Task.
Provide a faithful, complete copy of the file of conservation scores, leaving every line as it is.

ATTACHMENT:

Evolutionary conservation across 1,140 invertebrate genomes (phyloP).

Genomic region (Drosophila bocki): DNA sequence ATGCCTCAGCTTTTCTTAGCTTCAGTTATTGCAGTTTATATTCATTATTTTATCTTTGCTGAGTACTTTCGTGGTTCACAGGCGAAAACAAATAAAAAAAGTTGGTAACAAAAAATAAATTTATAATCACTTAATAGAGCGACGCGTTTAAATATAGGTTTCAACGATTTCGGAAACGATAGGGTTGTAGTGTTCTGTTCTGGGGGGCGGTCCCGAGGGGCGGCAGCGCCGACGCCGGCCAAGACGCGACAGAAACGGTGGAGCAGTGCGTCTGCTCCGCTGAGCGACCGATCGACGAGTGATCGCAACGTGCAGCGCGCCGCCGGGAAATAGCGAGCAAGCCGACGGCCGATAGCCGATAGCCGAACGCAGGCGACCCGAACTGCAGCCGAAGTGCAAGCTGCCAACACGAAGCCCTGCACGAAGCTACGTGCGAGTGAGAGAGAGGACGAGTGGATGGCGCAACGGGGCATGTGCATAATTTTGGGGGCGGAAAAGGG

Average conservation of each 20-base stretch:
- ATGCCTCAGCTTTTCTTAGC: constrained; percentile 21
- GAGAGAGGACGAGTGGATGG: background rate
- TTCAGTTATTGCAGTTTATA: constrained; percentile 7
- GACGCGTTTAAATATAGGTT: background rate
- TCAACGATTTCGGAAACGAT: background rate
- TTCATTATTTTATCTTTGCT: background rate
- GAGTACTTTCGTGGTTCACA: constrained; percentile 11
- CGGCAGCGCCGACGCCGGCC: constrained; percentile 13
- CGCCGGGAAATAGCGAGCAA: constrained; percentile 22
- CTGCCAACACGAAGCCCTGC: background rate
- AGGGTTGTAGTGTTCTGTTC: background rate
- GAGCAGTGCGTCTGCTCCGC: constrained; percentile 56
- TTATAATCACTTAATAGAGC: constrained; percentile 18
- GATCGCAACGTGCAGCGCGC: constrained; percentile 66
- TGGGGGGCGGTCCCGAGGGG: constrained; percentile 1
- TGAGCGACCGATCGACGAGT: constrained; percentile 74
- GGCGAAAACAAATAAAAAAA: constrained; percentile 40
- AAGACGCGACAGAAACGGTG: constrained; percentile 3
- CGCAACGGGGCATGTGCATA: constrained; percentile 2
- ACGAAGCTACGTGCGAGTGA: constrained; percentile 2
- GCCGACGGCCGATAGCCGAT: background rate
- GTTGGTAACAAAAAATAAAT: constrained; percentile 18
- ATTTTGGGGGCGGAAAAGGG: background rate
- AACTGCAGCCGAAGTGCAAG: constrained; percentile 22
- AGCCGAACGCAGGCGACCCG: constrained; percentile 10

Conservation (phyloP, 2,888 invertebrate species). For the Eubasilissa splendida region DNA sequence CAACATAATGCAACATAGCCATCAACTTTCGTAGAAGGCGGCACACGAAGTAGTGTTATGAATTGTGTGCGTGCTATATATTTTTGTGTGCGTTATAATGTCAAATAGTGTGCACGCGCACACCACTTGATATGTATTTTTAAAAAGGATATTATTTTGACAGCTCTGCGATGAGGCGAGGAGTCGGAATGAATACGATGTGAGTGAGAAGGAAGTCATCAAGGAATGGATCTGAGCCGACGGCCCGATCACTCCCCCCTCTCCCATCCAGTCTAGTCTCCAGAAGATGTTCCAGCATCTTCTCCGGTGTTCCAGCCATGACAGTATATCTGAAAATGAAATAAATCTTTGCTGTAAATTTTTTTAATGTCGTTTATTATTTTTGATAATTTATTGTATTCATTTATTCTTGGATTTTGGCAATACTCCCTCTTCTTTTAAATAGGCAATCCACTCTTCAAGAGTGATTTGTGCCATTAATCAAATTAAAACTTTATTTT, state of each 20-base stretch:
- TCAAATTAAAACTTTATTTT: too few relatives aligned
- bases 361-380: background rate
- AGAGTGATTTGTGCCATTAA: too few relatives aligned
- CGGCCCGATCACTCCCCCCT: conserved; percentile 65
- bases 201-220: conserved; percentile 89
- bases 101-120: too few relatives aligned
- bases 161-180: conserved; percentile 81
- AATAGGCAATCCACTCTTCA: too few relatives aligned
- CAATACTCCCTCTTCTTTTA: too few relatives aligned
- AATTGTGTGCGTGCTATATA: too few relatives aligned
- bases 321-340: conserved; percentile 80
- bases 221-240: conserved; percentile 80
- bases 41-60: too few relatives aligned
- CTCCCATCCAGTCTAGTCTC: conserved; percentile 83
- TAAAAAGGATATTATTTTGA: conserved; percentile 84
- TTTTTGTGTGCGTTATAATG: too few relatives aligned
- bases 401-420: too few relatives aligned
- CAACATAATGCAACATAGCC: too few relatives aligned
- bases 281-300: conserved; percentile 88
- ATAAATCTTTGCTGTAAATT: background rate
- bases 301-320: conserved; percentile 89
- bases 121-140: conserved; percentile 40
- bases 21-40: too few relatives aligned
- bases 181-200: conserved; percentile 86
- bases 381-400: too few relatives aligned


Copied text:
Evolutionary conservation across 1,140 invertebrate genomes (phyloP).

Genomic region (Drosophila bocki): DNA sequence ATGCCTCAGCTTTTCTTAGCTTCAGTTATTGCAGTTTATATTCATTATTTTATCTTTGCTGAGTACTTTCGTGGTTCACAGGCGAAAACAAATAAAAAAAGTTGGTAACAAAAAATAAATTTATAATCACTTAATAGAGCGACGCGTTTAAATATAGGTTTCAACGATTTCGGAAACGATAGGGTTGTAGTGTTCTGTTCTGGGGGGCGGTCCCGAGGGGCGGCAGCGCCGACGCCGGCCAAGACGCGACAGAAACGGTGGAGCAGTGCGTCTGCTCCGCTGAGCGACCGATCGACGAGTGATCGCAACGTGCAGCGCGCCGCCGGGAAATAGCGAGCAAGCCGACGGCCGATAGCCGATAGCCGAACGCAGGCGACCCGAACTGCAGCCGAAGTGCAAGCTGCCAACACGAAGCCCTGCACGAAGCTACGTGCGAGTGAGAGAGAGGACGAGTGGATGGCGCAACGGGGCATGTGCATAATTTTGGGGGCGGAAAAGGG

Average conservation of each 20-base stretch:
- ATGCCTCAGCTTTTCTTAGC: constrained; percentile 21
- GAGAGAGGACGAGTGGATGG: background rate
- TTCAGTTATTGCAGTTTATA: constrained; percentile 7
- GACGCGTTTAAATATAGGTT: background rate
- TCAACGATTTCGGAAACGAT: background rate
- TTCATTATTTTATCTTTGCT: background rate
- GAGTACTTTCGTGGTTCACA: constrained; percentile 11
- CGGCAGCGCCGACGCCGGCC: constrained; percentile 13
- CGCCGGGAAATAGCGAGCAA: constrained; percentile 22
- CTGCCAACACGAAGCCCTGC: background rate
- AGGGTTGTAGTGTTCTGTTC: background rate
- GAGCAGTGCGTCTGCTCCGC: constrained; percentile 56
- TTATAATCACTTAATAGAGC: constrained; percentile 18
- GATCGCAACGTGCAGCGCGC: constrained; percentile 66
- TGGGGGGCGGTCCCGAGGGG: constrained; percentile 1
- TGAGCGACCGATCGACGAGT: constrained; percentile 74
- GGCGAAAACAAATAAAAAAA: constrained; percentile 40
- AAGACGCGACAGAAACGGTG: constrained; percentile 3
- CGCAACGGGGCATGTGCATA: constrained; percentile 2
- ACGAAGCTACGTGCGAGTGA: constrained; percentile 2
- GCCGACGGCCGATAGCCGAT: background rate
- GTTGGTAACAAAAAATAAAT: constrained; percentile 18
- ATTTTGGGGGCGGAAAAGGG: background rate
- AACTGCAGCCGAAGTGCAAG: constrained; percentile 22
- AGCCGAACGCAGGCGACCCG: constrained; percentile 10

Conservation (phyloP, 2,888 invertebrate species). For the Eubasilissa splendida region DNA sequence CAACATAATGCAACATAGCCATCAACTTTCGTAGAAGGCGGCACACGAAGTAGTGTTATGAATTGTGTGCGTGCTATATATTTTTGTGTGCGTTATAATGTCAAATAGTGTGCACGCGCACACCACTTGATATGTATTTTTAAAAAGGATATTATTTTGACAGCTCTGCGATGAGGCGAGGAGTCGGAATGAATACGATGTGAGTGAGAAGGAAGTCATCAAGGAATGGATCTGAGCCGACGGCCCGATCACTCCCCCCTCTCCCATCCAGTCTAGTCTCCAGAAGATGTTCCAGCATCTTCTCCGGTGTTCCAGCCATGACAGTATATCTGAAAATGAAATAAATCTTTGCTGTAAATTTTTTTAATGTCGTTTATTATTTTTGATAATTTATTGTATTCATTTATTCTTGGATTTTGGCAATACTCCCTCTTCTTTTAAATAGGCAATCCACTCTTCAAGAGTGATTTGTGCCATTAATCAAATTAAAACTTTATTTT, state of each 20-base stretch:
- TCAAATTAAAACTTTATTTT: too few relatives aligned
- bases 361-380: background rate
- AGAGTGATTTGTGCCATTAA: too few relatives aligned
- CGGCCCGATCACTCCCCCCT: conserved; percentile 65
- bases 201-220: conserved; percentile 89
- bases 101-120: too few relatives aligned
- bases 161-180: conserved; percentile 81
- AATAGGCAATCCACTCTTCA: too few relatives aligned
- CAATACTCCCTCTTCTTTTA: too few relatives aligned
- AATTGTGTGCGTGCTATATA: too few relatives aligned
- bases 321-340: conserved; percentile 80
- bases 221-240: conserved; percentile 80
- bases 41-60: too few relatives aligned
- CTCCCATCCAGTCTAGTCTC: conserved; percentile 83
- TAAAAAGGATATTATTTTGA: conserved; percentile 84
- TTTTTGTGTGCGTTATAATG: too few relatives aligned
- bases 401-420: too few relatives aligned
- CAACATAATGCAACATAGCC: too few relatives aligned
- bases 281-300: conserved; percentile 88
- ATAAATCTTTGCTGTAAATT: background rate
- bases 301-320: conserved; percentile 89
- bases 121-140: conserved; percentile 40
- bases 21-40: too few relatives aligned
- bases 181-200: conserved; percentile 86
- bases 381-400: too few relatives aligned